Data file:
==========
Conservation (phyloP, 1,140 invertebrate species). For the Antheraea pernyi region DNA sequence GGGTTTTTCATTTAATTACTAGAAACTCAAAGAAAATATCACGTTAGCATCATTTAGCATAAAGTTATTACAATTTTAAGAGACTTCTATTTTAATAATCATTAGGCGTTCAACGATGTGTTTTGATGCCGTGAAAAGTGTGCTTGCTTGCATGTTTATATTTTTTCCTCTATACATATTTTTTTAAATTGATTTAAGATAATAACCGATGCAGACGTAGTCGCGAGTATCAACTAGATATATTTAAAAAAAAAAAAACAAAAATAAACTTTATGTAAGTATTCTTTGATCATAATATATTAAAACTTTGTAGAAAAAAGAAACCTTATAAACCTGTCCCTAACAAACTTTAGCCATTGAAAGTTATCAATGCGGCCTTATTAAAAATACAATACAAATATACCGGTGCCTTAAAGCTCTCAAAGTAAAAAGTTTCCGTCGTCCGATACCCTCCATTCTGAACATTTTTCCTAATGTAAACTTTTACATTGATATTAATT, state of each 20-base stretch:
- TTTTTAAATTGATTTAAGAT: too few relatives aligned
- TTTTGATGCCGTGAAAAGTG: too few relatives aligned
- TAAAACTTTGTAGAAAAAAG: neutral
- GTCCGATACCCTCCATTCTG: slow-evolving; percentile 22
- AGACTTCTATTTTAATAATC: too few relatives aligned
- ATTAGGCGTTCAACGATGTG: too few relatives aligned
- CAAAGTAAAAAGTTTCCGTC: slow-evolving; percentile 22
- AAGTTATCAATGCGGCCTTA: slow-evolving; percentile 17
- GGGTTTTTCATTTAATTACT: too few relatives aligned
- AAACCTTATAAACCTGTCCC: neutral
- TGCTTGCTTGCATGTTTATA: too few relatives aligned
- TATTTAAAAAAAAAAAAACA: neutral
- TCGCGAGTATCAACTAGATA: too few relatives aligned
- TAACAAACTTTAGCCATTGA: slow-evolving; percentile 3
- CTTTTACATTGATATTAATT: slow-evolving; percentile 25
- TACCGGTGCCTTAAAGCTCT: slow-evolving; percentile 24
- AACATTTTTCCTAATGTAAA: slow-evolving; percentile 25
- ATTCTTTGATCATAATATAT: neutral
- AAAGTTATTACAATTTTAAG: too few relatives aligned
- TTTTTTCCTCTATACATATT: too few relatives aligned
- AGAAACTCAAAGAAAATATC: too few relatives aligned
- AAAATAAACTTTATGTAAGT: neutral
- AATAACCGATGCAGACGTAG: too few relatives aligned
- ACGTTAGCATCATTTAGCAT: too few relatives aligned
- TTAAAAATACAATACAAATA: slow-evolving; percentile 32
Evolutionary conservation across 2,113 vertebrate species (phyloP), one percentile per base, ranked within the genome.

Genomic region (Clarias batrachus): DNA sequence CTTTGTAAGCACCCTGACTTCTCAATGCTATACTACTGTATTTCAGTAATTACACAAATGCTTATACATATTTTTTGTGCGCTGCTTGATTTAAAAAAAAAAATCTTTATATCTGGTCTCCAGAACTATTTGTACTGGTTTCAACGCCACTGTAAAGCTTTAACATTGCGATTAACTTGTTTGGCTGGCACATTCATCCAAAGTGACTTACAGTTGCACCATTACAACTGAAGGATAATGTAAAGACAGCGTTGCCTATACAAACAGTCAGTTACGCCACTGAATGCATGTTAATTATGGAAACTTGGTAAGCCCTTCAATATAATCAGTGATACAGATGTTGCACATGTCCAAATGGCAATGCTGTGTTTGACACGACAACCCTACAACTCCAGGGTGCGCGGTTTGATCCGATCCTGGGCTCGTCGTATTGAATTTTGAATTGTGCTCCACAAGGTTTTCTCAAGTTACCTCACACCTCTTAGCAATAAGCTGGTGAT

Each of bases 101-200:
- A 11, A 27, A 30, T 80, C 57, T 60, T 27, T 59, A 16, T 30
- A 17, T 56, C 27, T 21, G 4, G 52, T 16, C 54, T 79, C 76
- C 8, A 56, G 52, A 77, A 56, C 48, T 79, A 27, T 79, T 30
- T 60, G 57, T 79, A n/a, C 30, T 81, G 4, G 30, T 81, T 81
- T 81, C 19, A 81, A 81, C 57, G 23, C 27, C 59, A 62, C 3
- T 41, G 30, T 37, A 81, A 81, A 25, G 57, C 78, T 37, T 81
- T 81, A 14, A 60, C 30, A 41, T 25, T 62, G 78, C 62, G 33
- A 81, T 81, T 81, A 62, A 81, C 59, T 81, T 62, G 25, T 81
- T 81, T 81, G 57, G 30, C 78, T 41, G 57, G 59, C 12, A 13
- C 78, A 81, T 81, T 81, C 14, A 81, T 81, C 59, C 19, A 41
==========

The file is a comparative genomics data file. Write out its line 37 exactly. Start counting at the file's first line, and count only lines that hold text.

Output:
- A 81, T 81, T 81, A 62, A 81, C 59, T 81, T 62, G 25, T 81